Latest News on Alzheimer’s Research: Milestones Reached This Past Year
With so much negative news in the forefront of 2020, it is worth reflecting on several of the remarkable achievements the year brought – such as the latest news on Alzheimer’s research. Katie McDonough, director of programs and services for the Alzheimer’s Association, shares, “There are many things that we’re learning and it’s an exciting time for Alzheimer’s research.”
Here are just a few of the milestones reached that are taking us ever nearer to a cure:
- Identification of Alzheimer’s disease risk factors. Learning about the leading risk factors for dementia, including pollution, excessive alcohol consumption, and traumatic brain injury (among others) is projected to reduce cases of dementia across the globe by as much as 40%.
- Decreasing rates of Alzheimer’s cases. For the preceding three decades, Alzheimer’s diagnoses in North America and Europe have declined by 13% per decade – very likely as a result of lifestyle changes.
- Advancements towards earlier diagnosis. The Early Detection of Neurodegenerative diseases initiative (EDoN) has been launched, whereby digital devices are now being developed to diagnose dementia earlier – as early as 10 – 15 years before symptoms begin.
- Greater focus on MCI. Mild cognitive impairment, or MCI, is now being viewed more closely, making it possible for earlier strategy, diagnosis and treatment.
- Dementia blood tests. Predictors for the potential risk of Alzheimer’s disease are becoming more sophisticated, and in a recently available research study from Sweden, scientists uncovered blood-based proteins that anticipate future thinking and memory problems.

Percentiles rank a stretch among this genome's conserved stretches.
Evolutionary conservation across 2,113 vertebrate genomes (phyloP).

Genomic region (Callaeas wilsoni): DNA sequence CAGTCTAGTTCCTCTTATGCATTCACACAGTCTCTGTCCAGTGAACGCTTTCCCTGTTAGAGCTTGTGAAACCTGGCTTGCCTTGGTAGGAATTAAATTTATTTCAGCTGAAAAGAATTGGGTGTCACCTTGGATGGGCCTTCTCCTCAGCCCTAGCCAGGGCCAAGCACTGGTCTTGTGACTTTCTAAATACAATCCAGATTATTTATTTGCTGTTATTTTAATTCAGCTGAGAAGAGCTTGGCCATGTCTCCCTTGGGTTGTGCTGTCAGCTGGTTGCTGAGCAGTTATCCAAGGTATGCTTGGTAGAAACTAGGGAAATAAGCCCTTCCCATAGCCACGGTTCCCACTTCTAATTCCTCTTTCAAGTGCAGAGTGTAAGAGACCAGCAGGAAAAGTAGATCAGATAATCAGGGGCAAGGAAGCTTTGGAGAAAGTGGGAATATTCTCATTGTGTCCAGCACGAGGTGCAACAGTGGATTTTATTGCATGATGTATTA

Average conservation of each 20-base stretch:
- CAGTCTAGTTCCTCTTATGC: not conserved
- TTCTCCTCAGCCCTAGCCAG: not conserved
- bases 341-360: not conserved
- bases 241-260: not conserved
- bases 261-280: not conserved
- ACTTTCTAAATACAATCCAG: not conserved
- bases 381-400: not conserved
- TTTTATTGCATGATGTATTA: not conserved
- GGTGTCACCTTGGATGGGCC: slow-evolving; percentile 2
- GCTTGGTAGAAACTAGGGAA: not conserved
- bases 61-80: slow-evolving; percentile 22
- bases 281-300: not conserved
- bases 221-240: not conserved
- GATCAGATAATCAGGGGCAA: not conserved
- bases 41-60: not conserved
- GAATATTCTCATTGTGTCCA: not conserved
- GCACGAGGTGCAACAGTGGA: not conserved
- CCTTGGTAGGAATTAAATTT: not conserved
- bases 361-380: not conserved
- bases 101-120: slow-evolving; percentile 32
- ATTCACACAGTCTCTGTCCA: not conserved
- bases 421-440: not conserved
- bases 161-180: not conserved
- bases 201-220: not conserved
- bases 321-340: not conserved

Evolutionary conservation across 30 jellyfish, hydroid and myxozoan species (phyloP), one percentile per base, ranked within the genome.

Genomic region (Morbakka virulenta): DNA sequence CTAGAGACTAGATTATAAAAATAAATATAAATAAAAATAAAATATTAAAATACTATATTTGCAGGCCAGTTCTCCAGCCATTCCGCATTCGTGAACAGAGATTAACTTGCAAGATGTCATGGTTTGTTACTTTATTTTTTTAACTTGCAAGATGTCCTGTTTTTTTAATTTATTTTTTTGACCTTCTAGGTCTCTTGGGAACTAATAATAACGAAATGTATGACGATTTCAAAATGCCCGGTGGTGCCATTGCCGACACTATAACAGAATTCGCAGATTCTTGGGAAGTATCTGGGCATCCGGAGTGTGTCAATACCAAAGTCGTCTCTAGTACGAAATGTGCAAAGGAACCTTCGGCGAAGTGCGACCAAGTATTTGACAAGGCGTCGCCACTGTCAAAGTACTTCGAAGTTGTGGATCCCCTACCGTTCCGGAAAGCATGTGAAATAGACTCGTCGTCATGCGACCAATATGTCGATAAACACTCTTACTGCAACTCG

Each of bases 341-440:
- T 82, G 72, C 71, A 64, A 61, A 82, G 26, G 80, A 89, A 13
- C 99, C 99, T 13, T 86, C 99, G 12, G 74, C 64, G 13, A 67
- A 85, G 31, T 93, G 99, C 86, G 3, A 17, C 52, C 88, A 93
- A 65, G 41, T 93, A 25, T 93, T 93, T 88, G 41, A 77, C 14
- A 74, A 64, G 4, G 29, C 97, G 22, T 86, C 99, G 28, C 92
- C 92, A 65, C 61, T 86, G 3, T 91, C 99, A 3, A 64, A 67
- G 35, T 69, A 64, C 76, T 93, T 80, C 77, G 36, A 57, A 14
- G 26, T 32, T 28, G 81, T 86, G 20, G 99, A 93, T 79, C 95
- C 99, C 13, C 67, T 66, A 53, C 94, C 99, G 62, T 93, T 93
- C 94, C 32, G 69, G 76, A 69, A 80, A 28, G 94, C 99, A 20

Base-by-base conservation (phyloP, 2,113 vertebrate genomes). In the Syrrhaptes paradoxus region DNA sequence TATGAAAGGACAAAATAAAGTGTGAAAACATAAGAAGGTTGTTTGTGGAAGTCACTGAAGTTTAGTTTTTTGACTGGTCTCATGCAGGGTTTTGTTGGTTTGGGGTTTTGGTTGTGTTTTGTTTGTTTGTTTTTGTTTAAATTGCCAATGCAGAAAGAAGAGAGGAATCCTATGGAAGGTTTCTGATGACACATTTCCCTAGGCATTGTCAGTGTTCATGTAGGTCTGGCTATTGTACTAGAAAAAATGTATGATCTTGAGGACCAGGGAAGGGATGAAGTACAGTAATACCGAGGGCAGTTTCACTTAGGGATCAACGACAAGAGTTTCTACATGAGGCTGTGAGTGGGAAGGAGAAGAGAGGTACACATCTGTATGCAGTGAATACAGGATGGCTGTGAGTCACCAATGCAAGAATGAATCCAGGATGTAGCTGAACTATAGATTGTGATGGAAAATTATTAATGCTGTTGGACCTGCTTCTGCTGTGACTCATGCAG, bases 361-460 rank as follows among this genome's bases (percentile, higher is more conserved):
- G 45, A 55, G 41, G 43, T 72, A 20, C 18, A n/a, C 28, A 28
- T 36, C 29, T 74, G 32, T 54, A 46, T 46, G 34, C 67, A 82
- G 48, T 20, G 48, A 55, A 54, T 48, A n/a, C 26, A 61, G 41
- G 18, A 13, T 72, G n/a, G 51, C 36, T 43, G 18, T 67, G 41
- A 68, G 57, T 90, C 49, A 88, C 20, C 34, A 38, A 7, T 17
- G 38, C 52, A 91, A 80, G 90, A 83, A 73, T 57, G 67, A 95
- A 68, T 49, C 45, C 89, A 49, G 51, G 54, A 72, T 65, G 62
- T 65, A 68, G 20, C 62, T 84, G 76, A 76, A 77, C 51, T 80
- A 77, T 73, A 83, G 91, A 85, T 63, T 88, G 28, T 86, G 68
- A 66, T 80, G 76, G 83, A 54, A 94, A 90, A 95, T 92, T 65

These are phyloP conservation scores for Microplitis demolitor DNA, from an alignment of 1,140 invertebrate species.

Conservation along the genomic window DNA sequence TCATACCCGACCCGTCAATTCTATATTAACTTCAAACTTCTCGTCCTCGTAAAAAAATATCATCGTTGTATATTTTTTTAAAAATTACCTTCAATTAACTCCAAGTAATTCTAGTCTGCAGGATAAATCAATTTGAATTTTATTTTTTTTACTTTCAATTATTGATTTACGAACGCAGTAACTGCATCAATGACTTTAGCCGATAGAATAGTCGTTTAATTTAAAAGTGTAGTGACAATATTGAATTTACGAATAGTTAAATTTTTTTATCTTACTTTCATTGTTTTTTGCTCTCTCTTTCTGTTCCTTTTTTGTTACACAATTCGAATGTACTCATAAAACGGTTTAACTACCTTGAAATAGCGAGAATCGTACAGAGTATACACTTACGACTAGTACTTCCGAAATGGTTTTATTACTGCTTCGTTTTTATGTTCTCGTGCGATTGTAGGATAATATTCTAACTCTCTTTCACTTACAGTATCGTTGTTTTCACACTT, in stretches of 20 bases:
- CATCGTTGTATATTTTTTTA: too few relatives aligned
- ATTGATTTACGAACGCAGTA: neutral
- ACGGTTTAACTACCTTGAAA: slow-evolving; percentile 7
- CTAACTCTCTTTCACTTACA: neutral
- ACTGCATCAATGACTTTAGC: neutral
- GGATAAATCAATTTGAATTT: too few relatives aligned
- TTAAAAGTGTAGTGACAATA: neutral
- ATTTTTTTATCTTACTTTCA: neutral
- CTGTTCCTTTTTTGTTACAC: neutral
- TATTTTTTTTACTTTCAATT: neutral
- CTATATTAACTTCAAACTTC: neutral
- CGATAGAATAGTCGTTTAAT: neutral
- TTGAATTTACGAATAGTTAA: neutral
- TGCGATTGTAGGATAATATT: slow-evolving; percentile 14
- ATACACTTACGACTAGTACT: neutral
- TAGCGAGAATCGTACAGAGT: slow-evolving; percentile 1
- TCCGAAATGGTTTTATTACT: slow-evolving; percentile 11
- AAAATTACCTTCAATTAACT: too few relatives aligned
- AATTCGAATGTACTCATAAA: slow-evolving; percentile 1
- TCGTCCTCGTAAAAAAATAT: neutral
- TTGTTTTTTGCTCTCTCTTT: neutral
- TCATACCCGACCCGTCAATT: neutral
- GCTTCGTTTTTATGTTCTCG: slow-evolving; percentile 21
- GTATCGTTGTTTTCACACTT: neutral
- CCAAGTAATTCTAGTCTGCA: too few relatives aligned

- Review of antipsychotic medications. A recently available research study conducted by the University College London revealed an increased rate for the prescription of antipsychotic drugs for those with Alzheimer’s – likely linked to the greater need for delirium management as well as agitation and anxiety from COVID-19 restrictions. These meds are recommended only when no alternative is available, therefore the reduction of their use is currently being further explored.
- Artificial intelligence. At a faster pace and lower cost, an innovative new AI solution is able to determine the shape of proteins in the brain, helping medical researchers design treatments that can help remove these proteins.
- Aducanumab. The FDA accepted this promising medication in 2020 for a priority review process, meaning that sometime early in 2021, we should be finding out if it’s approved for use in the general population.
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